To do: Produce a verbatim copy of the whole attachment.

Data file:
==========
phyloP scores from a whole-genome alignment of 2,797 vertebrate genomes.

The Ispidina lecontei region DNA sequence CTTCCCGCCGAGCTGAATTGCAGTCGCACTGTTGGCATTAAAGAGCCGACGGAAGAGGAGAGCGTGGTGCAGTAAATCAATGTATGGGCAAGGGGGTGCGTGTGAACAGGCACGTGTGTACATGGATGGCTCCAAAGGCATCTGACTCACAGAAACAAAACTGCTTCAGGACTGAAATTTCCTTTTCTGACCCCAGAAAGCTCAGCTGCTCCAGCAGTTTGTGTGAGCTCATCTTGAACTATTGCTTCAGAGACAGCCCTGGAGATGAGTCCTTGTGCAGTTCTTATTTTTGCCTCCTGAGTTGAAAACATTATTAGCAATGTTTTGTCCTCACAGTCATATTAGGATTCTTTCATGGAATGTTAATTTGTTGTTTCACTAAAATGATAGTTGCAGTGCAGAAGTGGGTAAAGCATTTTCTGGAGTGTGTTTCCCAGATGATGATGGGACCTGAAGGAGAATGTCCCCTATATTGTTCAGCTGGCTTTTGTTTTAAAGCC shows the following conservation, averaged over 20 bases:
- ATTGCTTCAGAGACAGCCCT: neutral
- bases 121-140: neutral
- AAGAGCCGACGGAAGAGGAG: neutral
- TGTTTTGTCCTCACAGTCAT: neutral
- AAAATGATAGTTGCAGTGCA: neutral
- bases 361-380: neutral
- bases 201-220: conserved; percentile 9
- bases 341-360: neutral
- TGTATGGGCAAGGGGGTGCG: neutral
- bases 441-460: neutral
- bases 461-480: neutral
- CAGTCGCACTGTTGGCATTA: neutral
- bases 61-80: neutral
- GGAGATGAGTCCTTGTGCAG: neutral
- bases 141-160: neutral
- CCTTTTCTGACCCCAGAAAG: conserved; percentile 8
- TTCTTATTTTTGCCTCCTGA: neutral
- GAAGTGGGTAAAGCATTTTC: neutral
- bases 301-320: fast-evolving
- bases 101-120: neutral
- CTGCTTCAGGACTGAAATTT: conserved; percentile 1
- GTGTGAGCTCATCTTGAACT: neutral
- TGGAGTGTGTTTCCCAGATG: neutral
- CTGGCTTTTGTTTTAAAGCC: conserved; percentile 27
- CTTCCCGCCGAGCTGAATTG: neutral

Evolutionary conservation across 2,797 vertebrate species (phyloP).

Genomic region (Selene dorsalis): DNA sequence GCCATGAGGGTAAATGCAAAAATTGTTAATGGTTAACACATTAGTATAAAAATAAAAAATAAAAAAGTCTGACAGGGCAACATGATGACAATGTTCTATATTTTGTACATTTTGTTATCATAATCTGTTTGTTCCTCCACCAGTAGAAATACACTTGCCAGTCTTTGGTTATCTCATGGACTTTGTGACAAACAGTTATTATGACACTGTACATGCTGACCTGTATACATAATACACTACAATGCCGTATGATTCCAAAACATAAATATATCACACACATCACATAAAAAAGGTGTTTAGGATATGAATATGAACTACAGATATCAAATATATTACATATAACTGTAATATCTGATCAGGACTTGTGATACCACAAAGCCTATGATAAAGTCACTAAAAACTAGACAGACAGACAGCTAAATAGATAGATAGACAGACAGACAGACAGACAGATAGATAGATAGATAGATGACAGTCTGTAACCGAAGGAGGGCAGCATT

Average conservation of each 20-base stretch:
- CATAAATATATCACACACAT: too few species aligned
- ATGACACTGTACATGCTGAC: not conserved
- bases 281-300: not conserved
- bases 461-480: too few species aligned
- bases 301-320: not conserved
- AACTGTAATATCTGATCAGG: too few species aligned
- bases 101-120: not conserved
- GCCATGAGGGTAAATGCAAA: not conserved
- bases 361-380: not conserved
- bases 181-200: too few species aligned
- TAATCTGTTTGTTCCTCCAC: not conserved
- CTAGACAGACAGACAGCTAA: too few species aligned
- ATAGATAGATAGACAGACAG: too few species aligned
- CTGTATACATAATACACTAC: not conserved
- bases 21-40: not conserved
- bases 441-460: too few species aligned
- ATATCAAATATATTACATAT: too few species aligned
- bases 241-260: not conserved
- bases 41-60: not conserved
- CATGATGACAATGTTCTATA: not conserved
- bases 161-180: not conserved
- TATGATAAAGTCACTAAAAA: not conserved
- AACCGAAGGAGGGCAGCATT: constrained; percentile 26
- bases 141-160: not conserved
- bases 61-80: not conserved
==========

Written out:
phyloP scores from a whole-genome alignment of 2,797 vertebrate genomes.

The Ispidina lecontei region DNA sequence CTTCCCGCCGAGCTGAATTGCAGTCGCACTGTTGGCATTAAAGAGCCGACGGAAGAGGAGAGCGTGGTGCAGTAAATCAATGTATGGGCAAGGGGGTGCGTGTGAACAGGCACGTGTGTACATGGATGGCTCCAAAGGCATCTGACTCACAGAAACAAAACTGCTTCAGGACTGAAATTTCCTTTTCTGACCCCAGAAAGCTCAGCTGCTCCAGCAGTTTGTGTGAGCTCATCTTGAACTATTGCTTCAGAGACAGCCCTGGAGATGAGTCCTTGTGCAGTTCTTATTTTTGCCTCCTGAGTTGAAAACATTATTAGCAATGTTTTGTCCTCACAGTCATATTAGGATTCTTTCATGGAATGTTAATTTGTTGTTTCACTAAAATGATAGTTGCAGTGCAGAAGTGGGTAAAGCATTTTCTGGAGTGTGTTTCCCAGATGATGATGGGACCTGAAGGAGAATGTCCCCTATATTGTTCAGCTGGCTTTTGTTTTAAAGCC shows the following conservation, averaged over 20 bases:
- ATTGCTTCAGAGACAGCCCT: neutral
- bases 121-140: neutral
- AAGAGCCGACGGAAGAGGAG: neutral
- TGTTTTGTCCTCACAGTCAT: neutral
- AAAATGATAGTTGCAGTGCA: neutral
- bases 361-380: neutral
- bases 201-220: conserved; percentile 9
- bases 341-360: neutral
- TGTATGGGCAAGGGGGTGCG: neutral
- bases 441-460: neutral
- bases 461-480: neutral
- CAGTCGCACTGTTGGCATTA: neutral
- bases 61-80: neutral
- GGAGATGAGTCCTTGTGCAG: neutral
- bases 141-160: neutral
- CCTTTTCTGACCCCAGAAAG: conserved; percentile 8
- TTCTTATTTTTGCCTCCTGA: neutral
- GAAGTGGGTAAAGCATTTTC: neutral
- bases 301-320: fast-evolving
- bases 101-120: neutral
- CTGCTTCAGGACTGAAATTT: conserved; percentile 1
- GTGTGAGCTCATCTTGAACT: neutral
- TGGAGTGTGTTTCCCAGATG: neutral
- CTGGCTTTTGTTTTAAAGCC: conserved; percentile 27
- CTTCCCGCCGAGCTGAATTG: neutral

Evolutionary conservation across 2,797 vertebrate species (phyloP).

Genomic region (Selene dorsalis): DNA sequence GCCATGAGGGTAAATGCAAAAATTGTTAATGGTTAACACATTAGTATAAAAATAAAAAATAAAAAAGTCTGACAGGGCAACATGATGACAATGTTCTATATTTTGTACATTTTGTTATCATAATCTGTTTGTTCCTCCACCAGTAGAAATACACTTGCCAGTCTTTGGTTATCTCATGGACTTTGTGACAAACAGTTATTATGACACTGTACATGCTGACCTGTATACATAATACACTACAATGCCGTATGATTCCAAAACATAAATATATCACACACATCACATAAAAAAGGTGTTTAGGATATGAATATGAACTACAGATATCAAATATATTACATATAACTGTAATATCTGATCAGGACTTGTGATACCACAAAGCCTATGATAAAGTCACTAAAAACTAGACAGACAGACAGCTAAATAGATAGATAGACAGACAGACAGACAGACAGATAGATAGATAGATAGATGACAGTCTGTAACCGAAGGAGGGCAGCATT

Average conservation of each 20-base stretch:
- CATAAATATATCACACACAT: too few species aligned
- ATGACACTGTACATGCTGAC: not conserved
- bases 281-300: not conserved
- bases 461-480: too few species aligned
- bases 301-320: not conserved
- AACTGTAATATCTGATCAGG: too few species aligned
- bases 101-120: not conserved
- GCCATGAGGGTAAATGCAAA: not conserved
- bases 361-380: not conserved
- bases 181-200: too few species aligned
- TAATCTGTTTGTTCCTCCAC: not conserved
- CTAGACAGACAGACAGCTAA: too few species aligned
- ATAGATAGATAGACAGACAG: too few species aligned
- CTGTATACATAATACACTAC: not conserved
- bases 21-40: not conserved
- bases 441-460: too few species aligned
- ATATCAAATATATTACATAT: too few species aligned
- bases 241-260: not conserved
- bases 41-60: not conserved
- CATGATGACAATGTTCTATA: not conserved
- bases 161-180: not conserved
- TATGATAAAGTCACTAAAAA: not conserved
- AACCGAAGGAGGGCAGCATT: constrained; percentile 26
- bases 141-160: not conserved
- bases 61-80: not conserved